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Isolation fantasies

Updated: Jun 11


IMAGE: Interpretation of the text


It was the best of times:

the garden was at its most beautiful.

The bride and all the pink and white bridesmaids

from the blush pink of the magnolia

to the dear little white faces of the daisies

bloomed in anticipation and delight,

the grass was cut and watered and fed until it

captured the green spark of the April sun.


I pushed myself out in my wheelchair,

the first day it had been warm enough for me

in these worst of times to leave the house,

to find out what had gone on in my absence –

and what I found was my absence.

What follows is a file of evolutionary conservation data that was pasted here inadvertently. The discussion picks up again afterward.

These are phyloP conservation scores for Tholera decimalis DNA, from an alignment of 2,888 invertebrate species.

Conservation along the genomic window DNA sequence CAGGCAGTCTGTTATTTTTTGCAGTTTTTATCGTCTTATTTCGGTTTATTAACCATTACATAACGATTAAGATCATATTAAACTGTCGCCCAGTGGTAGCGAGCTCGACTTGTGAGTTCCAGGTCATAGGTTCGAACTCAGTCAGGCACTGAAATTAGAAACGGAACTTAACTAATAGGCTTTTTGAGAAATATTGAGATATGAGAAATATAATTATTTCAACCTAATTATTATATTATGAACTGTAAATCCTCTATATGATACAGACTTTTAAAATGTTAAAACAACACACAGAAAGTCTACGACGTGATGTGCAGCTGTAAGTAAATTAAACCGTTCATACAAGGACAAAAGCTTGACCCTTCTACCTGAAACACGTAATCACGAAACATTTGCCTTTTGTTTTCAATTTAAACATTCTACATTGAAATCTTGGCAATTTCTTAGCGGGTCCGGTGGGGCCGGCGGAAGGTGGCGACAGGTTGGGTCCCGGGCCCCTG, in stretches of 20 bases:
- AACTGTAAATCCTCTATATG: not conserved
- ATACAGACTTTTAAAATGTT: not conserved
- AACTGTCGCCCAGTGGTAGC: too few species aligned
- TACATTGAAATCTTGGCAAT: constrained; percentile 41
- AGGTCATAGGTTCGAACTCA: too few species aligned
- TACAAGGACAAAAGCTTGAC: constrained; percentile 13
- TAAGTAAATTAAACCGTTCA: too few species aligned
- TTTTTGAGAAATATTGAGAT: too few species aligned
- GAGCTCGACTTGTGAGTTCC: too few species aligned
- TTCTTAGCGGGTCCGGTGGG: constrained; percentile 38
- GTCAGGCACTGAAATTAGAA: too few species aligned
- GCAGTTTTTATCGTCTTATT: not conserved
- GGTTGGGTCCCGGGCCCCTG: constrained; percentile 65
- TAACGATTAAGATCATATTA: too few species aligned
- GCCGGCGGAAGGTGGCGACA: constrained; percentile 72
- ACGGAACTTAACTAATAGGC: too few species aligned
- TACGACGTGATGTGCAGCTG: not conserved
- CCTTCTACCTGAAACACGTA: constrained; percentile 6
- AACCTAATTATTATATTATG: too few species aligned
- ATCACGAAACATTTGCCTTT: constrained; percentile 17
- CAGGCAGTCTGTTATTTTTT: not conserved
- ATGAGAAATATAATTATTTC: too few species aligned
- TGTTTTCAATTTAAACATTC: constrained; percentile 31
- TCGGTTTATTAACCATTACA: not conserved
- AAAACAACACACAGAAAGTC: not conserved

These were not my blossoms, my bulbs,

my mossy grass. Someone had been in

while my back was turned and transformed

my garden into Pollyanna-land.


In my garden wedding, the groom was late,

the best man stoned, I’d never met

the daisy-like flower girls before,

the grass was too soft for high heels

and I twisted my ankle, the promised

brief shower turned into a thunderstorm,

and the bridegroom’s mother said to my mother:

these mixed marriages, they never last.


But those were after all the best of times.

The worst of times followed as the ghastly

mistake of a honeymoon was fleshed out

by a sordid blow by blow of a marriage,

(a thing I was too cowardly to run away from)

as a dirge was heard on every piano

from every open back window of the street

where people knew of my shame and sorrow.


Best of times, worst of times. At least

they were better than being stuck in this

wheelchair with only the ghosts of memories

of my poor old Pollyanna self to keep me

company these dark and solitary nights.


Written by ROSEMARY MCLEISH


Artwork  ‘The Worst of Times’ by MIKE CLAY

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